Low salary increases regarded as ‘stable’ during economic uncertainty

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Median pay deals remained at 2.5 per cent in recent months, with employers predicting similar rises next year, according to new research.

A study of almost 50 settlements covering 580,000 workers by Incomes Data Services (IDS) showed a picture of stability despite uncertainty over the economy.

A third of the awards in the quarter to September were worth at least 3 per cent, fewer than in the three months to August.

Ken Mulkearn of IDS said: “Upward pressures on pay are muted, thanks to falling inflation, continued fragility in the labour market – with an increase in part-time at the expense of full-time
work – and a comparatively low uplift in the national minimum wage.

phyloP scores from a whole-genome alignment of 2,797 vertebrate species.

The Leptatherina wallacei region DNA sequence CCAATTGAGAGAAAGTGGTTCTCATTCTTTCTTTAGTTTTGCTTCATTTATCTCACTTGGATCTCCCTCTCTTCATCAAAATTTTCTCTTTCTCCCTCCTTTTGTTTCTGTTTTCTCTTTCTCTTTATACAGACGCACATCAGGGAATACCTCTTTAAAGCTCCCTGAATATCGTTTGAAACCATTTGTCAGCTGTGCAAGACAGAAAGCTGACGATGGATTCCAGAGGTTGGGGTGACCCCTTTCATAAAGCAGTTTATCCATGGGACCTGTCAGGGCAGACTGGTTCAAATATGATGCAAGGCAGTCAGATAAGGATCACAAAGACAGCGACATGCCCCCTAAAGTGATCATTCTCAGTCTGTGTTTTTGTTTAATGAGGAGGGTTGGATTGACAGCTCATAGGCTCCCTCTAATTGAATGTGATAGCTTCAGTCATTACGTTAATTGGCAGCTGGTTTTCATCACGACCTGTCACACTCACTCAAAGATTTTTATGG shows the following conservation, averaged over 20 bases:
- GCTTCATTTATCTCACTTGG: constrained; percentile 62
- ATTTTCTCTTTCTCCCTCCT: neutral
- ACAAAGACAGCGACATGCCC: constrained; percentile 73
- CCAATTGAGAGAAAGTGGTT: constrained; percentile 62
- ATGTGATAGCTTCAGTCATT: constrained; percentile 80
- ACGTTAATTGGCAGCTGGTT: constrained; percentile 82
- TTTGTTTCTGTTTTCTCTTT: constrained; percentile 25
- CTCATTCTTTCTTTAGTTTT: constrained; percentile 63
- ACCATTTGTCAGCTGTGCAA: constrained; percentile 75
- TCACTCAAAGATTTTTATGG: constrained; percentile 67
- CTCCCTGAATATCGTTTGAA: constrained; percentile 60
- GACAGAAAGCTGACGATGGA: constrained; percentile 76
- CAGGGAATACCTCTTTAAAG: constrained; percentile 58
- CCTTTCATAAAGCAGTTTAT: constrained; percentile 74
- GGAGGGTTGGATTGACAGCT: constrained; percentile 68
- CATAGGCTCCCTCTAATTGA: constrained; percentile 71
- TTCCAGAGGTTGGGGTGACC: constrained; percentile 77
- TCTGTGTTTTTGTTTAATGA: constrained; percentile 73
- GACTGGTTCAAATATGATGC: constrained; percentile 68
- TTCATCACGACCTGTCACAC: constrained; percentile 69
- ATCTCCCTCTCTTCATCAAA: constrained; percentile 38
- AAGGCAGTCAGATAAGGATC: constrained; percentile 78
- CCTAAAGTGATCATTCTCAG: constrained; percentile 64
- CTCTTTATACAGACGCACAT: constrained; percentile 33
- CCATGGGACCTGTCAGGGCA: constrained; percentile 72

“But many employers have had at least one eye on staff engagement and motivation, and as a result pay freezes are rare.
However there’s still a gap between inflation and many
pay awards, leading to a continued squeeze on household incomes for large numbers of employees.”

A separate report by XpertHR said employers in private firms were predicting pay awards
will be 2.5 per cent over the next year.

A survey of almost 250 employers showed that those in manufacturing and production were forecasting a higher increase.

Spokeswoman Sheila Attwood said: “The predicted 2.5 per cent pay increase in the year ahead demonstrates continued caution on behalf of employers, who will again primarily assess company performance and their ability to pay when setting their pay award budget.”